An Argument for Completely General Facts

Journal for the History of Analytical Philosophy 9 (7) (2021)
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In his 1918 logical atomism lectures, Russell argued that there are no molecular facts. But he posed a problem for anyone wanting to avoid molecular facts: we need truth-makers for generalizations of molecular formulas, but such truth-makers seem to be both unavoidable and to have an abominably molecular character. Call this the problem of generalized molecular formulas. I clarify the problem here by distinguishing two kinds of generalized molecular formula: incompletely generalized molecular formulas and completely generalized molecular formulas. I next argue that, if empty worlds are logically possible, then the model-theoretic and truth-functional considerations that are usually given address the problem posed by the first kind of formula, but not the problem posed by the second kind. I then show that Russell’s commitments in 1918 provide an answer to the problem of completely generalized molecular formulas: some truth-makers will be non-atomic facts that have no constituents. This shows that the neo-logical atomist goal of defending the principle of atomicity—the principle that only atomic facts are truth-makers—is not realizable.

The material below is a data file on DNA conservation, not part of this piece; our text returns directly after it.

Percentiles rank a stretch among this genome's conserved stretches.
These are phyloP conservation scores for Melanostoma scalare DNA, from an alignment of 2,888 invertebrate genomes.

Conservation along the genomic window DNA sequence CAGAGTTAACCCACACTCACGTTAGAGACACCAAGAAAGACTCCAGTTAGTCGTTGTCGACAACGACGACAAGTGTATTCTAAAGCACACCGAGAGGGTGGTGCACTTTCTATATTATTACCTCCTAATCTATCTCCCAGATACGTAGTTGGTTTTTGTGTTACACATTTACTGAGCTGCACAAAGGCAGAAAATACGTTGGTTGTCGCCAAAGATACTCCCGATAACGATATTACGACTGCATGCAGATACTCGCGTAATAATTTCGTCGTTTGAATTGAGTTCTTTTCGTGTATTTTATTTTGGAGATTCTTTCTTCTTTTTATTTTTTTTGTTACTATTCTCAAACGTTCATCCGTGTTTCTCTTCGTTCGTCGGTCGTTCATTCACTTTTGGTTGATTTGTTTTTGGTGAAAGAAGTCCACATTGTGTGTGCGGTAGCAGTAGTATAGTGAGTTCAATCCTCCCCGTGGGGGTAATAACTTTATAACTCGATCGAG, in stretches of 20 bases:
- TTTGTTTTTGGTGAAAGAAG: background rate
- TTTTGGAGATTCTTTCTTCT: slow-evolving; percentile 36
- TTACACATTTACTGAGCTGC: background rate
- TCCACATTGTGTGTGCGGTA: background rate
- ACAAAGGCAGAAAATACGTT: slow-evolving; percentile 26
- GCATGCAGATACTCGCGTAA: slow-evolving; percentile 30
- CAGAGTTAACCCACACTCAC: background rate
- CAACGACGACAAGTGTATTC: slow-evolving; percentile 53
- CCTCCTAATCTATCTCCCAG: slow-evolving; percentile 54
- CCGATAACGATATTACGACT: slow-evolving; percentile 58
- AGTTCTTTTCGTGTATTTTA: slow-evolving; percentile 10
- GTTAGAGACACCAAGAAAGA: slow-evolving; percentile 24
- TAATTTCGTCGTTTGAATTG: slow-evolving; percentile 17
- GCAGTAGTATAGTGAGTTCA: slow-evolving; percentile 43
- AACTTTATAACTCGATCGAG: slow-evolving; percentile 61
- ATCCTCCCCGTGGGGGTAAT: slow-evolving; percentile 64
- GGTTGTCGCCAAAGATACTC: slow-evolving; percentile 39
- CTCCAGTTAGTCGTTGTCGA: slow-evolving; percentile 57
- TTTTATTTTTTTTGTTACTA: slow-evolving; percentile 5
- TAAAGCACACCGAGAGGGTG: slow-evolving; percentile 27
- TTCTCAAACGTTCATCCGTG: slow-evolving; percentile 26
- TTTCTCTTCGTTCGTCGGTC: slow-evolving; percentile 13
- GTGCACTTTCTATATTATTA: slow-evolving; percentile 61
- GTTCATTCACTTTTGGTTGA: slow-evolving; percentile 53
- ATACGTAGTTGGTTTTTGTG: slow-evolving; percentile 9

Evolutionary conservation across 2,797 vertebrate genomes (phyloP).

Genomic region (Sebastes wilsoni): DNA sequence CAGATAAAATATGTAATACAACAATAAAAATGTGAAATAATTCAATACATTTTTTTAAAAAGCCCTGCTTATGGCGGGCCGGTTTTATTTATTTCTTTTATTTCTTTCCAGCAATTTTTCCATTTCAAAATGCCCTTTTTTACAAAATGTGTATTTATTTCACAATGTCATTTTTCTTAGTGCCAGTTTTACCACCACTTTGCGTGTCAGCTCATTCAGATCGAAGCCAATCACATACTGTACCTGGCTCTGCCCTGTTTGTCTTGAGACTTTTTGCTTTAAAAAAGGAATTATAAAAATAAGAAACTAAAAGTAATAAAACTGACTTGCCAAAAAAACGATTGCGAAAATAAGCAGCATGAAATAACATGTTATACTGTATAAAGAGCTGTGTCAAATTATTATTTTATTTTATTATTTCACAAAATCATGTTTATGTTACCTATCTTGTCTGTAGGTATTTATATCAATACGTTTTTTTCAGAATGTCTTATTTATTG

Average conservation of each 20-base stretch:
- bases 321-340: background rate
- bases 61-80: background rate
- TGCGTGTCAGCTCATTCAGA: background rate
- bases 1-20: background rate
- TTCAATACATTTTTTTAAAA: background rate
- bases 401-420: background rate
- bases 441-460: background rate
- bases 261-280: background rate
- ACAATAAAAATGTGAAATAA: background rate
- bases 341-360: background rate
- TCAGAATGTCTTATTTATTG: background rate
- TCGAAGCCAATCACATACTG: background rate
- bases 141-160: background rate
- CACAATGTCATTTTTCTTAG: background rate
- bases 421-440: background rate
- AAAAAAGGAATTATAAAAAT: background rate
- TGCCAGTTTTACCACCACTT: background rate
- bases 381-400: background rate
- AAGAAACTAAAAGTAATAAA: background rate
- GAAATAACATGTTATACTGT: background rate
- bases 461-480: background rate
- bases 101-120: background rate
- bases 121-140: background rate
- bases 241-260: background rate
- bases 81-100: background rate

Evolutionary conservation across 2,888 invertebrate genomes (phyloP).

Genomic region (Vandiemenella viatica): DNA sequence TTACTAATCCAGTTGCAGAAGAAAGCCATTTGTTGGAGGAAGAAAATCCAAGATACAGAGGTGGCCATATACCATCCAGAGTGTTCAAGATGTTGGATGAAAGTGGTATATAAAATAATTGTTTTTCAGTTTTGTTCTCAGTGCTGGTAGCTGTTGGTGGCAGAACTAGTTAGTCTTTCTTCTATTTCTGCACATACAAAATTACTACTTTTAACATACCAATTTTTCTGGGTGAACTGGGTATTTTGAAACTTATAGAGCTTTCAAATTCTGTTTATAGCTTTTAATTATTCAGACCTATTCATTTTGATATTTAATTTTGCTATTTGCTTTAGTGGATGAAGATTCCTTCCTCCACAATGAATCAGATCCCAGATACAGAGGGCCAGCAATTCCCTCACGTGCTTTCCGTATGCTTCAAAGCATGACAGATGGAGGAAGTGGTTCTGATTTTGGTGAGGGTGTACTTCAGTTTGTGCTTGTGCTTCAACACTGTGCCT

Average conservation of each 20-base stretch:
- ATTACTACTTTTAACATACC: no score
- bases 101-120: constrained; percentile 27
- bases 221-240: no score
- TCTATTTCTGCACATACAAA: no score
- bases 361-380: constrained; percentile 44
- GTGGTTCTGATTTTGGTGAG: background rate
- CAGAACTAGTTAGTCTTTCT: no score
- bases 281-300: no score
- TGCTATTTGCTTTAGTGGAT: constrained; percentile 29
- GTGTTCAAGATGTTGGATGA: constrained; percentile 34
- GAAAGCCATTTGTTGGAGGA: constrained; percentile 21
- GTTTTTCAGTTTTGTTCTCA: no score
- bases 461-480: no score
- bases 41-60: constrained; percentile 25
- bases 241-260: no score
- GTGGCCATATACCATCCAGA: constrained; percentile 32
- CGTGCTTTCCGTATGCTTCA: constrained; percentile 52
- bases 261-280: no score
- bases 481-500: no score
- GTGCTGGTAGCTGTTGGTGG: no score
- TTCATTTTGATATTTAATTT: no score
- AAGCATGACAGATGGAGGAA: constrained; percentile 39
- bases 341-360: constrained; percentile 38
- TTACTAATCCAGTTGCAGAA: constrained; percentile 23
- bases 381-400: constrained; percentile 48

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Author's Profile

Landon D. C. Elkind
Western Kentucky University

Citations of this work

Generality.Nils Kürbis - 2022 - In Nils Kürbis, Bahram Assadian & Jonathan Nassim (eds.), Knowledge, Number and Reality: Encounters with the Work of Keith Hossack. London: Bloomsbury. pp. 161-176.

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References found in this work

Naming and Necessity.Saul Kripke - 1980 - Critica 17 (49):69-71.
Naming and Necessity.Saul Kripke - 2003 - In John Heil (ed.), Philosophy of Mind: A Guide and Anthology. Oxford University Press.
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Introduction to mathematical logic.Alonzo Church - 1944 - Princeton,: Princeton University Press. Edited by C. Truesdell.
Introduction to mathematical logic..Alonzo Church - 1944 - Princeton,: Princeton university press: London, H. Milford, Oxford university press. Edited by C. Truesdell.

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